Citroen SpaceTourer Review
- Model spec: Space Tourer, Flair, BlueHDI, 150 XS
- Price: £40810
- Engine: 2.0-L, 4-Cylinder Turbo Diesel
- Max Speed: 106
- 0-60: 11 seconds
- BHP/Torque: 148 / 370
- Economy: 39mpg combined
- C02: 139g/km
- Tax: 515/year
The problem with vehicles touting the benefits of third-row seating is, in truth, third-row seating is only fit for either a dog or a cat. Very obviously the latter is a deliberately throw away statement, put another way third-row seating should be called child-friendly seating. If you really do want a true people carrier then you go for the MPV option, Citroen do this and they call it the Space Tourer and what better way to test this van-not-a-van then heading on down to the South of France, this is what motoring journalists are paid to do folks, all expenses paid trip to drive a vehicle so you don’t have to.
The Space Tourer is kind-of-like the consumer version of the Citroen Dispatch van, both are based on the Citroen C4 Picasso which resides on Peugeot’s unified modular platform. All in all the Space Tourer is an MPV that is effectively based on a car chassis.
So that means the Space Tourer shares a decent suspension setup, supposedly more car-like than van-like. Its available in three body sizes XS, M, and XL (Literally small, medium and large) and with three model trims, Business, Combi, and Flair.
Standard equipment is good and the choice of engines include power derivatives of the 1.6-litre diesel and or 2.0-litre diesel with either a 6-speed manual or automatic, dependent on spec.
The Space Tourer XS test vehicle is the top of the range model, so its fully loaded in terms of equipment, heads-up display, blind spot monitoring, cruise control, Park Assist, Keyless entry and Apple Play/Android Auto, OK infotainment system, USB this and start that and the list goes on.
The interior was decked out in leather, but in truth, it still feels like a van, the interior trim such as the door panels, dash area is made of the scratchy plastic derivative. But it’s well made and well screwed together, however, the van origins are omnipresent.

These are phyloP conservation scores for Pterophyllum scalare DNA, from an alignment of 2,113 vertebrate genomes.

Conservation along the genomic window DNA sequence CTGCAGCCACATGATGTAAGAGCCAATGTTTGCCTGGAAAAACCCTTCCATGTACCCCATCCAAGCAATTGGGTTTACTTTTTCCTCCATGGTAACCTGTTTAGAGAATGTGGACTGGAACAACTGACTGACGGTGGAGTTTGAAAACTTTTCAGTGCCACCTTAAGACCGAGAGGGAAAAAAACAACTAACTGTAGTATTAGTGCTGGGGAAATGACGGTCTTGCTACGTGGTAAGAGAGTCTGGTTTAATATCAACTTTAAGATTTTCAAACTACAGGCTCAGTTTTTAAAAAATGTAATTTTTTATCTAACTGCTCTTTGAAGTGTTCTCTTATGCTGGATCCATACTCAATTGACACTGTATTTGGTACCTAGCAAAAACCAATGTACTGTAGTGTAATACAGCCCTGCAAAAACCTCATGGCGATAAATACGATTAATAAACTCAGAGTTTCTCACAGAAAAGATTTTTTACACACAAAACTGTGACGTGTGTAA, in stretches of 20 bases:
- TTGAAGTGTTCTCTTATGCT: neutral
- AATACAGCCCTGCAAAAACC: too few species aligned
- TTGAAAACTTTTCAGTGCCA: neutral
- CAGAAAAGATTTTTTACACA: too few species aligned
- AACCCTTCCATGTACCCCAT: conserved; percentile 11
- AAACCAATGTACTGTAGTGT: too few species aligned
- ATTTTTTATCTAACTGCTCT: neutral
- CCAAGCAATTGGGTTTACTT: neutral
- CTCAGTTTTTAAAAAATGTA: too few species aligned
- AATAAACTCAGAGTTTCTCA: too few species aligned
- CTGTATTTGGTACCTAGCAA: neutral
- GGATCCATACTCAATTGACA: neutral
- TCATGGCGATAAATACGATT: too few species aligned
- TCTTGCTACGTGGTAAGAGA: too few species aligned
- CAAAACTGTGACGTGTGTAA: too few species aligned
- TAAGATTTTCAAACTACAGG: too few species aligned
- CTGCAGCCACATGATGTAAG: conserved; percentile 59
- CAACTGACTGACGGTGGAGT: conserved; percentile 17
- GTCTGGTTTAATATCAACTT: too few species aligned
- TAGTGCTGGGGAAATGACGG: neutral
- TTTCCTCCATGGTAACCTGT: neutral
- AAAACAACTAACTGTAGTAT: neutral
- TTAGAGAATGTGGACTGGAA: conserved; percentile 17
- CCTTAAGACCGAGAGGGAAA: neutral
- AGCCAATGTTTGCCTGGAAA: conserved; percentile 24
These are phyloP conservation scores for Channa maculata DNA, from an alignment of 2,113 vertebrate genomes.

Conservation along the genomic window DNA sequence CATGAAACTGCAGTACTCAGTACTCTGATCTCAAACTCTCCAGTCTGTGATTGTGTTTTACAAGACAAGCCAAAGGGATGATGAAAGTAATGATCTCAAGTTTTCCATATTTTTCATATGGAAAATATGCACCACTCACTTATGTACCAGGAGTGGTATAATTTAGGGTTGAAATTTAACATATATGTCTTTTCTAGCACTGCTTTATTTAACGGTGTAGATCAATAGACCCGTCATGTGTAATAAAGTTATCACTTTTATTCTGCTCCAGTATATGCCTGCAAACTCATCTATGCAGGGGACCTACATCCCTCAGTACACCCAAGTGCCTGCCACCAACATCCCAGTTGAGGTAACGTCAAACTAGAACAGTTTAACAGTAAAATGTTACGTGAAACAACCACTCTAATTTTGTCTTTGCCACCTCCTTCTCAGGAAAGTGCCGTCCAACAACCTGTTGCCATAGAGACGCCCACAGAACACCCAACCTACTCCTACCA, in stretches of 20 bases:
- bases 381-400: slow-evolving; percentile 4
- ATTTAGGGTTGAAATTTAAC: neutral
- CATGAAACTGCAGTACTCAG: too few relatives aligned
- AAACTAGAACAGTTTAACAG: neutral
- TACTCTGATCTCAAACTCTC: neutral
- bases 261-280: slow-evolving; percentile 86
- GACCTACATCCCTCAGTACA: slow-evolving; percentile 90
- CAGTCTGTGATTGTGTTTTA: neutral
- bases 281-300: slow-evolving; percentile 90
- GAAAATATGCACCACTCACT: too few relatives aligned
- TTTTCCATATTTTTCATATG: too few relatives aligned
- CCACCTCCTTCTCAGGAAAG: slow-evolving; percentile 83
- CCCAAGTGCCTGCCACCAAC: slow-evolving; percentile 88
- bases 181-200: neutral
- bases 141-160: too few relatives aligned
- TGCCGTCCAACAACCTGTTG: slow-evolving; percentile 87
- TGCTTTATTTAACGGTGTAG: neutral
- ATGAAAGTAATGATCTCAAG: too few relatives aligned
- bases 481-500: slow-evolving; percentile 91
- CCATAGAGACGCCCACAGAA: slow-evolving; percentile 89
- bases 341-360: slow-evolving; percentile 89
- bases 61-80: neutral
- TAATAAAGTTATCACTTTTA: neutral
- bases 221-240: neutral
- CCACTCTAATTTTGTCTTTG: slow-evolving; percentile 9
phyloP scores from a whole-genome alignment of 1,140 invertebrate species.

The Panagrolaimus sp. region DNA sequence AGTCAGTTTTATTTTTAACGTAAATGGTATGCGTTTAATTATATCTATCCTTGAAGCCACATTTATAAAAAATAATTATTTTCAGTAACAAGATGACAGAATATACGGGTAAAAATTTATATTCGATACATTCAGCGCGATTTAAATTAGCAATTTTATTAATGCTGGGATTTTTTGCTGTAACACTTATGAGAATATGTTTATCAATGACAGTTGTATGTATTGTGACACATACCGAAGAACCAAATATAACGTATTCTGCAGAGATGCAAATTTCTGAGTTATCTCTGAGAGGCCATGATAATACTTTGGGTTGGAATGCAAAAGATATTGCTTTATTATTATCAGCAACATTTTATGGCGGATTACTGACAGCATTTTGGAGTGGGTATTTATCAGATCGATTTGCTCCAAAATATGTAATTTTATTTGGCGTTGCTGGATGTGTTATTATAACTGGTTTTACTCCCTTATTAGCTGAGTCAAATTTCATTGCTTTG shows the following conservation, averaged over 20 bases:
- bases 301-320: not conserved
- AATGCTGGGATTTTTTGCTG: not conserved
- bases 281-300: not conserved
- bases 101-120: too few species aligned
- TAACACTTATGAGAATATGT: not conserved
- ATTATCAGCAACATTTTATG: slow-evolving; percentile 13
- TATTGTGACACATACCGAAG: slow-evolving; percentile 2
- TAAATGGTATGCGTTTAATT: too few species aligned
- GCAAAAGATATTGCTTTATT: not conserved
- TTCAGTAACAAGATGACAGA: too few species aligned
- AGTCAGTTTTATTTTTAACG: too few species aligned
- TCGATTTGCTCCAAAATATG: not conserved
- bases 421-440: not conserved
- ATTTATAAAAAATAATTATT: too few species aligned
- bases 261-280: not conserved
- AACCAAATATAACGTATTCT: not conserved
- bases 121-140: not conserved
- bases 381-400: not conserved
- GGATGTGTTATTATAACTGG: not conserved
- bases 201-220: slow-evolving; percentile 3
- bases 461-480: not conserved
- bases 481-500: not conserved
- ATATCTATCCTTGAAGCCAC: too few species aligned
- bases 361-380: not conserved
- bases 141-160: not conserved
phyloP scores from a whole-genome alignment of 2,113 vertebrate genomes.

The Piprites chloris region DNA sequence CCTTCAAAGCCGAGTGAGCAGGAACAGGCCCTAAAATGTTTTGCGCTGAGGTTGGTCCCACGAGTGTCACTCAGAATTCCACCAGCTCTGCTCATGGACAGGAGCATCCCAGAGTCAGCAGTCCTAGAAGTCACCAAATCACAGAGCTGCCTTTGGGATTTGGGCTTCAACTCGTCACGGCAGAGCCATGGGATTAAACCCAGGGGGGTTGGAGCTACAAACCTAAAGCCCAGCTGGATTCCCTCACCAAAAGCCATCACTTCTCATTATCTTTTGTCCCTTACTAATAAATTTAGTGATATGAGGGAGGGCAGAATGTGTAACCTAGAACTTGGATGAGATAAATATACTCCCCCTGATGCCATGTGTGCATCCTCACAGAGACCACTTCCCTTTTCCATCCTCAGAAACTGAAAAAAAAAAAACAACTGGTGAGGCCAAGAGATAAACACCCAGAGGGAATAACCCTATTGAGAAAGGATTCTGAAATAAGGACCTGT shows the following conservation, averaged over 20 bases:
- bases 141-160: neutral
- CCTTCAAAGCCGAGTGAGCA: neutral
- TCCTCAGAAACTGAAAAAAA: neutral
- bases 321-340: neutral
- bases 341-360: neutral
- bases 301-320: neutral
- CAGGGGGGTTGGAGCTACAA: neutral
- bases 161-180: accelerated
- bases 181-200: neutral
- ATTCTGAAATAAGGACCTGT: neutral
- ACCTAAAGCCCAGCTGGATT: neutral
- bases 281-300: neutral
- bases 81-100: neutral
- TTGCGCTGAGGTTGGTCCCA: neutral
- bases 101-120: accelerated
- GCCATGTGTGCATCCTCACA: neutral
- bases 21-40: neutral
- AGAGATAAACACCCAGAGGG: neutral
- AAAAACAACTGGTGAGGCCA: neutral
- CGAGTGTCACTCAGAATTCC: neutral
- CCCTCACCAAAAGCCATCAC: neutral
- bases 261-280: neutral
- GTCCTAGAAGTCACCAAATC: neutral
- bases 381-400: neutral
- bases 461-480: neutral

The short wheelbase looks deceptively small from the outside until you get into the driver’s side seat, peer down and suddenly realise that every other car on the road looks small. You sit at the same height as a Range Rover, vehicles such as the Volvo XC90, which is a big vehicle, appears small from within the Space Tourer.
And when you get behind the wheel you suddenly realise all the primary and secondary controls seem a bit further away then you would like, you have to stretch and reach a little bit further if you are over 6-foot then this should be too much of an issue.
But for those slightly under 6-foot even operating the infotainment system and operating the gear lever seems to be an arms-length away, so ergonomically very tall people will like the Space Tourers size.
For those of average height it means your driving position is compromised you seem to sit further forward and back at the same time, the clutch and brake pedals feel small and the clutch pedal has a long travel so in normal resting position the clutch pedal sits quite high so your feet feel uncomfortably sprawled and tangled.
Rather bizarrely you get used to the driving position. However, the leather seats are really comfortable so a 4-hour round trip is no issue at all despite the driving position.
Then there is the gap between the driver and passenger seat, normally in a SUV this void would be filled by the extension of the central console. With the empty space, there is nowhere to put odds & sods and it relays the feeling of being in a van.
Being an MPV peoples carrier dynamism isn’t at the top of the list, it grips well, and while the adaptive shock absorbers do a good job at motorway cruising speeds at low speeds, the suspension bounces over speed-bumps and potholes feel as though a grendae has been denoted.
The 2.0-litre diesel, 4-cylinder engine is tried, tested and trusted, it does a decent job of shifting the weight but the Space Tourer isn’t in anyway spritely of the line. However, its got plenty of low to mid-range torque which is more important than outright BHP, especially so for a van.
I only ever manage 39mpg on a combined run, never less never more and I adopted a conservative driving style, easy on the throttle no drag racing off the line. It always returned 39mpg. Which is OK.
On the plus side, there is plenty of room within, the rear passenger seats can fit up to 8 people and the seats can be configured in a number of ways or removed entirely which allows the Space Tourer a brief return to its van origins even though the panoramic glass sunroof says otherwise, I mean you don’t find a sunroof in a van.
With the seats removed, the load space is huge it’s over two meters in length huge and many thousands of litres in capacity huge even in the short-wheel body model spec.
Prices for the Space Tourer start at £25k for the entry-level model, the top of the range Flair starts at £38k with optional extras such as Driver assist, 17-inch alloys + Grip Control (a type of traction control) the total cost for the test car was £40k, options included.
That’s a lot of money to pay for van derivative positioning the Space Tourer fairly close to Range Rover Velar territory. But the Space Tourer customer base is probably different to an aspiring Velar owner, you will probably see them as Airport runabouts or taxis and perhaps ideal for large families.
Obviously, if you go for the lower spec model then you get the space but not the equipment levels, at this point, the Space Tourer becomes adaptable as an everyday proposition.